It has been virtually certain for two years that the United States government would deregulate the two genetically engineered Arctic apples created by Okanagan Specialty Fruits of Summerland, British Columbia.
With deregulation of Arctic Golden Delicious and Arctic Granny Smith apples announced in February, the company is turning to other varieties.
OSF will submit Arctic Gala and Arctic Fuji for deregulation in the United States sometime within the next year, Neal Carter, company president, told Good Fruit Grower. And this time it expects the review to be more streamlined as it uses the same approach to introduce the non-browning trait in all Arctic varieties.
Good Fruit Grower conducted the following email interview with Carter to learn more about the future of Arctic apples.
Q: How have apple growers responded to the prospect that they might themselves grow these Arctic apples? Your team has talked to growers at several horticulture shows; have growers lined up to plant the trees?
A: There has been excellent response with many growers throughout the United States and Canada expressing interest in planting Arctic apple trees. We have limited trees—roughly 25,000—for 2015 and we are allocating that inventory and lining up orders for 2016 and beyond.
Q: How do you envision Arctic apples coming to market? (If you were to look five years down the road, where might consumers find Arctic apples? Would they be able to identify them easily? How many bushels might be produced each year?)
A: We have interest from members in the apple industry throughout the supply chain from grower to consumer. As fruit comes to market, test marketing will be conducted in all market segments, which will determine market emphasis. It is our plan to double tree plantings each year.
Q: Should Arctic apple growers be concerned for their own safety or the security of their orchards and take measures to keep locations secret or orchards fenced?
A: When it comes to safety, we would certainly not want to take any concerns lightly. However, there are about 18 million farmers growing biotech crops worldwide, and the number of incidents involving crop destruction is very low. Further, when activists have sought to do damage, they have typically opted for high-profile field trials.
Q: Will Arctic apples be available to growers who want just a few trees and may want to buy them through nurseries that cater to backyard growers?
A: At this time, we want to get as many commercial trees in the ground as soon as we can so that we have meaningful quantities to introduce into the market. Down the road, selling smaller numbers of trees may be considered.
Q: How do you think Arctic apples would fare in a direct market situation, commonly used by Eastern U.S. growers?
A: We think Arctic apples would be very well suited to a direct market situation! We’ve repeatedly found that the more consumers learn about Arctic apples, the greater their interest. So, in situations where consumers could purchase Arctic apples directly from the grower and get to know the producer and the product more intimately, we feel their understanding and support would be even greater. In fact, we have several growers who plan to pursue Arctic apple market introduction in this very manner.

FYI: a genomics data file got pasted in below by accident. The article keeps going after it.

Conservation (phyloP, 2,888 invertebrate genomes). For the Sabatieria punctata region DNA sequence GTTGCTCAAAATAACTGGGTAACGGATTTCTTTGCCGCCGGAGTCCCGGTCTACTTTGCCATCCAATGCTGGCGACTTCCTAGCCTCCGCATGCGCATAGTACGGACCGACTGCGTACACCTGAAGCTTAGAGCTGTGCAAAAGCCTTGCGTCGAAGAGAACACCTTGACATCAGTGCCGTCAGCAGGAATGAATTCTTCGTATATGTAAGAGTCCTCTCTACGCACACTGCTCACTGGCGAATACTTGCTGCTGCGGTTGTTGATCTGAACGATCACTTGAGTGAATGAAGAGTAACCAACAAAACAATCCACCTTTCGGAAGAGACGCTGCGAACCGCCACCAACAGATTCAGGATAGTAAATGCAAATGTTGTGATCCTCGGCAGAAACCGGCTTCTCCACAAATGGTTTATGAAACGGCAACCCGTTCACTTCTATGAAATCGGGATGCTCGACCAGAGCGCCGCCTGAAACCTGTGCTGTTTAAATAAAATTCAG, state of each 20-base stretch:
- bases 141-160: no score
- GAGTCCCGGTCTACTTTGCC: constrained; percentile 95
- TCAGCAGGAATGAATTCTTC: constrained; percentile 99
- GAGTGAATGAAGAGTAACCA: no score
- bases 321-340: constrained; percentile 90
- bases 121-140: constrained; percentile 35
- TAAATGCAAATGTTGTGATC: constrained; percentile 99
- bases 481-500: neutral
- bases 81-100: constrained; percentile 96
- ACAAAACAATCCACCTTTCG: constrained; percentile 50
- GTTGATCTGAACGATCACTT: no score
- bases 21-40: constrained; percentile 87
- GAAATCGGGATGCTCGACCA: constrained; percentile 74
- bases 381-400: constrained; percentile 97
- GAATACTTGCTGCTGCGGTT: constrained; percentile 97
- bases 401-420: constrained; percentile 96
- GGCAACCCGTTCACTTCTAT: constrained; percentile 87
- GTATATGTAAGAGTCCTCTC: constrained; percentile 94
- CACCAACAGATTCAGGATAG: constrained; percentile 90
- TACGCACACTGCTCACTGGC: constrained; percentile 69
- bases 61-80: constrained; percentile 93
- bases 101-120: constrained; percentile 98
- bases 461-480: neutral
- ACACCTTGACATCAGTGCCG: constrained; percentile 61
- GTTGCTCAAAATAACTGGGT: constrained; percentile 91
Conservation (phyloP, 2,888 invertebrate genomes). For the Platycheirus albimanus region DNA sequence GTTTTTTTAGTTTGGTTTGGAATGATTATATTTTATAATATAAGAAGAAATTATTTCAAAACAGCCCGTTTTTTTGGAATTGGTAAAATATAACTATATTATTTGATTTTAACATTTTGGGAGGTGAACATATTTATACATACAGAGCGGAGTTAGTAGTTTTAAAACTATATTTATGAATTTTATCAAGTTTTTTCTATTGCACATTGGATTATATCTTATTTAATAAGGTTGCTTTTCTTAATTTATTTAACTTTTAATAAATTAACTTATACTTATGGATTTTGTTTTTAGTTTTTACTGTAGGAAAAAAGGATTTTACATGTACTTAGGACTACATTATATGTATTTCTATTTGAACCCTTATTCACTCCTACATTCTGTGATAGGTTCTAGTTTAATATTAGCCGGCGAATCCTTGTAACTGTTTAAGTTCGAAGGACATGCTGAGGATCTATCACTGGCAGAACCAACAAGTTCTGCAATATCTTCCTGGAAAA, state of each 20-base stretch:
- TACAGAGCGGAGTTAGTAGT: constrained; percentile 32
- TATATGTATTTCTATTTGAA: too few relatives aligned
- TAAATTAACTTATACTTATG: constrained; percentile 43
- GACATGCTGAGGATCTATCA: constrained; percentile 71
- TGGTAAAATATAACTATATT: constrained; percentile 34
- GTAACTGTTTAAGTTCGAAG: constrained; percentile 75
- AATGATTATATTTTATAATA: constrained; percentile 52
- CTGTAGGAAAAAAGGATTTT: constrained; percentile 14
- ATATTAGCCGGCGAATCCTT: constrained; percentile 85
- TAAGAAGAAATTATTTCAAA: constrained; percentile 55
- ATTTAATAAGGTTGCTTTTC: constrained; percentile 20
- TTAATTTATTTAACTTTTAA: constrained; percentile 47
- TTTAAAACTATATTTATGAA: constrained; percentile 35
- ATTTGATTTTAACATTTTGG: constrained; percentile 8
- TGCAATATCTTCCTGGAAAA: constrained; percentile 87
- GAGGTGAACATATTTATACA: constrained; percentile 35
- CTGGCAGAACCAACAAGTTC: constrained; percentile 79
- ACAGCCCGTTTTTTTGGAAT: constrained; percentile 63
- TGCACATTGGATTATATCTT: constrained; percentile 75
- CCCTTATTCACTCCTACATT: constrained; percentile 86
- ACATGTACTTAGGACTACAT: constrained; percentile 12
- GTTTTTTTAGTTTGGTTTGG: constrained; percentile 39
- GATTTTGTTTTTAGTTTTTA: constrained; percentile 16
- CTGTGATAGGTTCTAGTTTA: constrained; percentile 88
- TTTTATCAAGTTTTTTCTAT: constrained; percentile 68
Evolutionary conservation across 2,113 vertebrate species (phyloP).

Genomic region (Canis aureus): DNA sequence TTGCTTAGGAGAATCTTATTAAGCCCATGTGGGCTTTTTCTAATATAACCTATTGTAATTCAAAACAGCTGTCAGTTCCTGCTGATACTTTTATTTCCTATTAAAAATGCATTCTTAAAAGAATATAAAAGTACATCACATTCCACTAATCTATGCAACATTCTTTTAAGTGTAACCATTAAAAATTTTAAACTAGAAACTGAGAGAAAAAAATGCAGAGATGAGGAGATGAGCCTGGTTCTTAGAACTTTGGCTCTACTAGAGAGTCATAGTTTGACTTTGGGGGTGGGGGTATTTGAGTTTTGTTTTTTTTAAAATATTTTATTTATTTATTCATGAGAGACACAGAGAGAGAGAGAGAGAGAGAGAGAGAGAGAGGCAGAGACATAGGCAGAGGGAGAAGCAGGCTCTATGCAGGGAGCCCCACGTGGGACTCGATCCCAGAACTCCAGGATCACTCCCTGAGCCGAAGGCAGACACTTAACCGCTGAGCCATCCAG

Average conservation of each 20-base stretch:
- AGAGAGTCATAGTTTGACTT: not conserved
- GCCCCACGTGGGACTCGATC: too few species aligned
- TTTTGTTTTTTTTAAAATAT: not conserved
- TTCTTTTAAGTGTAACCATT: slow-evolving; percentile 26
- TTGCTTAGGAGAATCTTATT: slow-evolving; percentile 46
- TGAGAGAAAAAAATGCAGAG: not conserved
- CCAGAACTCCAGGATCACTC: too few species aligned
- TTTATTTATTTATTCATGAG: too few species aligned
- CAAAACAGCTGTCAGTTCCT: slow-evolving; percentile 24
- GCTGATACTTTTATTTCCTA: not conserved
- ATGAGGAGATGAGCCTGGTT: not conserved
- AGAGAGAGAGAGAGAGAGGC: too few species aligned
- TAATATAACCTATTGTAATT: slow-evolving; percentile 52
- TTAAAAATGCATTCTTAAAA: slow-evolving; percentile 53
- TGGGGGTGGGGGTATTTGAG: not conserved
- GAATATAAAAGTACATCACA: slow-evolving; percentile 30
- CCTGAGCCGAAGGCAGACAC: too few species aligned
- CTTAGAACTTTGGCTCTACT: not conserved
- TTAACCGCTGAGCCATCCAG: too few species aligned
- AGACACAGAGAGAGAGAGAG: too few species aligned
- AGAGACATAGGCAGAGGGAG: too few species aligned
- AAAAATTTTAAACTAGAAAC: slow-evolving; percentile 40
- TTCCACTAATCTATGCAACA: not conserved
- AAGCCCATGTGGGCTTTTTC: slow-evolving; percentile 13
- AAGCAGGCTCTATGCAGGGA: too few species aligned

Q: Will Arctic apples be offered to growers outside the United States?
A: To date, besides the U.S., we have only applied for Arctic apple approval in Canada. As a small, grower-led company, we must remain focused on the United States and Canada in the short term. Other countries may come into consideration at a later date as we have had inquiries from around the globe wanting us to pursue approval in countries outside of North America.
Q: What kind of growers have shown the most interest, those who might grow large blocks or those who might want just a few?
A: Interest in Arctic apples comes from all sectors of the apple supply chain, including small to large growers. We’ve heard from retailers wanting samples, fresh-cut operators wanting to try Arctic apples in their operations, and from consumers and hobby orchardists who just think Arctic apples are cool and would love one or two trees for themselves!
Q: Who are your investors, how much have they invested, and when do they expect a payback?
A: We have around 40 individual shareholders, many from the agriculture and tree fruit industries. We are fortunate that many have a great deal of industry experience and are patient enough to realize that our strategy is, and has been, a long-term one.
Q: What other traits are you working on and in what fruits?
A: Our small team must stay quite focused on ensuring the successful market introduction of Arctic apples in the short term, though we do have a number of exciting projects in the pipeline including apples resistant to fire blight, apple scab, and apple scald. We also know we can silence browning in other tree fruits.
Q: How will OSF’s purchase by Intrexon affect plans to commercialize the Arctic varieties?
A: Okanagan Specialty Fruits’ commercialization plans remain unchanged, as does the company’s leadership, commitment to transparency, open communication, and mission to develop value-added tree fruit varieties. Arctic apples will remain OSF’s flagship product and central focus in the near-term. •
After growing up on a Michigan dairy farm, Richard Lehnert began writing about farming in 1962, while still a junior studying journalism at Michigan State University. He worked at newspapers for a year before joining the staff of Michigan Farmer, where he spent 26 years, the last 15 as chief editor. He joined the staff of Good Fruit Grower in 2010.
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